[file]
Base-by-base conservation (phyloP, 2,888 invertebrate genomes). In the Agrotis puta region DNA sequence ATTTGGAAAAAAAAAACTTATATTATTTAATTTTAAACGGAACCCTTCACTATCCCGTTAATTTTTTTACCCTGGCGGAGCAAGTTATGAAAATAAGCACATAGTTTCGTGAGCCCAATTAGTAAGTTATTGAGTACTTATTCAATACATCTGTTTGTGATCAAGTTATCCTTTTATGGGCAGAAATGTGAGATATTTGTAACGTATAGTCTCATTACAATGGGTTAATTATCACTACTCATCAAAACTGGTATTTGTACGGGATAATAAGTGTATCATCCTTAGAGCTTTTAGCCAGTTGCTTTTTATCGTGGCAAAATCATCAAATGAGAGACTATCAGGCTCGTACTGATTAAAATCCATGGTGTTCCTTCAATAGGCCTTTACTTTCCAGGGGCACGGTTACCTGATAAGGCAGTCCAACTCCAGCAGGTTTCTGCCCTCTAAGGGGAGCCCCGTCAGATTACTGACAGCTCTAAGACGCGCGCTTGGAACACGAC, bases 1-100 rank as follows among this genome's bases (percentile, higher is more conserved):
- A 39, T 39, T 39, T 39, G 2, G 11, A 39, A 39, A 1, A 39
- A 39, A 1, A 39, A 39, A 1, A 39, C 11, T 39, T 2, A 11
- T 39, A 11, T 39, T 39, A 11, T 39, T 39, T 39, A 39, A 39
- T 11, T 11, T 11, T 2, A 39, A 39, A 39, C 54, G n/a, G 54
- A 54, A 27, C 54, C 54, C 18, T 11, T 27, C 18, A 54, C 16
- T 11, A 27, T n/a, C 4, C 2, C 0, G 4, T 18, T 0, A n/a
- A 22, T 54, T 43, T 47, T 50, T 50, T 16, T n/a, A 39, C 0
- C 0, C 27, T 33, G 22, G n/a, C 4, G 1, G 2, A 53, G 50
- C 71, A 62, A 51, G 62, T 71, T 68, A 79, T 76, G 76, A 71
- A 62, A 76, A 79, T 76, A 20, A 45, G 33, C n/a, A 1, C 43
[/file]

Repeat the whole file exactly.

Base-by-base conservation (phyloP, 2,888 invertebrate genomes). In the Agrotis puta region DNA sequence ATTTGGAAAAAAAAAACTTATATTATTTAATTTTAAACGGAACCCTTCACTATCCCGTTAATTTTTTTACCCTGGCGGAGCAAGTTATGAAAATAAGCACATAGTTTCGTGAGCCCAATTAGTAAGTTATTGAGTACTTATTCAATACATCTGTTTGTGATCAAGTTATCCTTTTATGGGCAGAAATGTGAGATATTTGTAACGTATAGTCTCATTACAATGGGTTAATTATCACTACTCATCAAAACTGGTATTTGTACGGGATAATAAGTGTATCATCCTTAGAGCTTTTAGCCAGTTGCTTTTTATCGTGGCAAAATCATCAAATGAGAGACTATCAGGCTCGTACTGATTAAAATCCATGGTGTTCCTTCAATAGGCCTTTACTTTCCAGGGGCACGGTTACCTGATAAGGCAGTCCAACTCCAGCAGGTTTCTGCCCTCTAAGGGGAGCCCCGTCAGATTACTGACAGCTCTAAGACGCGCGCTTGGAACACGAC, bases 1-100 rank as follows among this genome's bases (percentile, higher is more conserved):
- A 39, T 39, T 39, T 39, G 2, G 11, A 39, A 39, A 1, A 39
- A 39, A 1, A 39, A 39, A 1, A 39, C 11, T 39, T 2, A 11
- T 39, A 11, T 39, T 39, A 11, T 39, T 39, T 39, A 39, A 39
- T 11, T 11, T 11, T 2, A 39, A 39, A 39, C 54, G n/a, G 54
- A 54, A 27, C 54, C 54, C 18, T 11, T 27, C 18, A 54, C 16
- T 11, A 27, T n/a, C 4, C 2, C 0, G 4, T 18, T 0, A n/a
- A 22, T 54, T 43, T 47, T 50, T 50, T 16, T n/a, A 39, C 0
- C 0, C 27, T 33, G 22, G n/a, C 4, G 1, G 2, A 53, G 50
- C 71, A 62, A 51, G 62, T 71, T 68, A 79, T 76, G 76, A 71
- A 62, A 76, A 79, T 76, A 20, A 45, G 33, C n/a, A 1, C 43